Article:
American Airlines Revamps Sydney/Auckland Flights to Make a Point to the Department of Transportation

Before the end of the Obama administration, the Department of Transportation rejected American Airlines’ application to expand its antitrust-immunized joint venture with Qantas, arguing that it would harm competition, even though Australia and New Zealand authorities had already signed off

The DOT argued that American and Qantas weren’t growing service more than they’d expect to happen anyway. There’s no consumer benefit to the arrangement — and thus they refused to approve it — if they didn’t expect more flights to result.

Instead of letting the DOT actually reject the application, they withdrew it, deciding to wait for the Trump administration and a new Secretary of Transportation to resubmit. Now Qantas has brought on lobbyists to work the case.

And American is making a bunch of changes that sure look like they want to show the Department of Transportation that they won’t offer as many seats across the Pacific, or give customers as many miles, without approval of the joint venture.

  • American Airlines is reducing capacity Los Angeles – Sydney, replacing their Boeing 777-300ER with a smaller Boeing 787-9. Fewer seats, fewer business class seats, and no first class. Oddly this happens in November, just as traffic on the route should be picking up.

    Boeing 787-9 Business Class

  • They’re suspending Los Angeles – Auckland for 8 weeks ending in October. The flight will be back for high season as a Boeing 787-9 (it’s currently operated by a Boeing 787-8).

    Boeing 787-9

  • And they’re reducing AAdvantage mileage earning for flights on Qantas.
    • Premium economy R and T fares will no longer earn more than one mile per mile flown while elite qualifying dollars earned are being shaved back from 22% of miles flown to 20% on these fares.
    • In economy, H fares drop from 100% to 50% mileage earning (and qualifying dollars cut from 20% to 10%)
    • N, G, and S fares in economy drop from 50% to earning just 25% of miles flown (with qualifying dollars cut from 10% to 5%).

    This sure reduces the incentive for American customers to fly on Qantas. Meanwhile, Qantas is doing something similar to their own Frequent Flyer program for travel on American.

These changes may make operational sense, the truth is that American probably can’t support as much capacity without close cooperation with Qantas. And to make the point they’re showing they can’t even fly to Auckland year round.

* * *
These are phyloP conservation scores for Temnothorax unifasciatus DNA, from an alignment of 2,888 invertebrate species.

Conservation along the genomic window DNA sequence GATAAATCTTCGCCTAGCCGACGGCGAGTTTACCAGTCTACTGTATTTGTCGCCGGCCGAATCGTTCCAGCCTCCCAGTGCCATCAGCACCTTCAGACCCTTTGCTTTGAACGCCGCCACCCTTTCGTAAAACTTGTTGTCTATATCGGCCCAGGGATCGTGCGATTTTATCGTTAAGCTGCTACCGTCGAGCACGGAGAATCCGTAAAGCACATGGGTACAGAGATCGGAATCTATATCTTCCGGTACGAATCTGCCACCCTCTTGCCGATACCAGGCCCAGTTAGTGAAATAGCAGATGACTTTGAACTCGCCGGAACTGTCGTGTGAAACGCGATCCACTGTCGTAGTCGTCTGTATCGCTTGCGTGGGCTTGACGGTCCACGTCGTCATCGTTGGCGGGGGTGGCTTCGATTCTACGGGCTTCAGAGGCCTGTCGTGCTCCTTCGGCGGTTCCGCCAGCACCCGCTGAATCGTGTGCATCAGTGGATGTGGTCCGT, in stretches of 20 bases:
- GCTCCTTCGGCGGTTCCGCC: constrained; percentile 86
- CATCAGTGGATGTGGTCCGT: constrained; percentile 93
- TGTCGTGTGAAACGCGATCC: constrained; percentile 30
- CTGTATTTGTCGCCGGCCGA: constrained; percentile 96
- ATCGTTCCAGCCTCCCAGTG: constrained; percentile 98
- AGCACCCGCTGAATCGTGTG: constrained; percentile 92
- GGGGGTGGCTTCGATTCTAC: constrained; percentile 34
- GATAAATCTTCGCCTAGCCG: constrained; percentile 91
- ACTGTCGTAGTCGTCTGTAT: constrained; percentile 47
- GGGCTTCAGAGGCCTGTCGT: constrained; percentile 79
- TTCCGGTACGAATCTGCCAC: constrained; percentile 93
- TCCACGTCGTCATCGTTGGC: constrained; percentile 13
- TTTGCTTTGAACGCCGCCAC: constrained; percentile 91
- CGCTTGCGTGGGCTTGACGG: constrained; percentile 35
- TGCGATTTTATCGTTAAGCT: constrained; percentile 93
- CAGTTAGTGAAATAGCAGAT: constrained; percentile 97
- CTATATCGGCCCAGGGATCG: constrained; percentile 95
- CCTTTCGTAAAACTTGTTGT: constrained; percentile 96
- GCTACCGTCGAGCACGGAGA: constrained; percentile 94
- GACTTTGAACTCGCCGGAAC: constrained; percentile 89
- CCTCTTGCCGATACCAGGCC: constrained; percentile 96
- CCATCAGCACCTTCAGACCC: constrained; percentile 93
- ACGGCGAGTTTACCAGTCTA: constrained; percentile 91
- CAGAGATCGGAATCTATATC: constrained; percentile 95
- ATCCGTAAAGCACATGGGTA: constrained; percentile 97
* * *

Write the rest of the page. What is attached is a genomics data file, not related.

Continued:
About Gary Leff

Gary Leff is one of the foremost experts in the field of miles, points, and frequent business travel - a topic he has covered since 2002. Co-founder of frequent flyer community, emcee of the Freddie Awards, and named one of the "World's Top Travel Experts" by Conde' Nast Traveler (2010-Present) Gary has been a guest on most major news media, profiled in several top print publications, and published broadly on the topic of consumer loyalty. More About Gary »

More articles by Gary Leff »



  1. The ONLY good thing I see with this move is that American will have Premium Economy by using the 787-9 to Sydney. We flew to Australia about 6 months ago and specifically chose Qantas because we wanted Premium Economy as opposed to MCE.

    The other changes are detrimental to passengers. I hope the joint venture application will be approved before our next trip to Australia.

  2. The Joint Venture between American and LATAM has demonstrated how pro-consumer these arrangements can be — not pro-consumer at all. Since the JV was put in place, fares have roughly trebled, resulting in $2000 economy fares between JFK and GIG. Consumers have gotten royally screwed.

  3. Whatever plane they use I sure hope they improve the food. It has been terrible on their pacific flights even in first and business.

  4. If united, with a fully immunized joint venture with Air New Zealand, which has all the point of sale strength in New Zealand, can’t make AKL work year round, I doubt AA could, especially without the support. NZ is a small market, and without any point of sale strength / help in New Zealand during the weak season there’s no way anybody can make it work except for the local carrier. Sorry, don’t see that part as making a point to the DOT. If anything, it shows it’s a small weak market.

  5. Am currently booked SYD-LAX for two in business mid Nov. This is going to be the first time flying AA biz period for my wife and I and we are really looking forward to it as we’ve just broken into the miles game. How should we look to handle change? Is the business product significantly different between the 787-9 and the 77w? Thanks for any insight!

  6. The AA site is still showing the 777 ER for December and beyond LAX to SYD. Haven’t flown on the 787-9…sure hope they don’t have the Zodiac seats as we had those on AA ORD to NRT in Business this past November. (Took way too long to try to second guess which seats would be the most comfortable with less shaking.)

Leave a Reply

Your email address will not be published. Required fields are marked *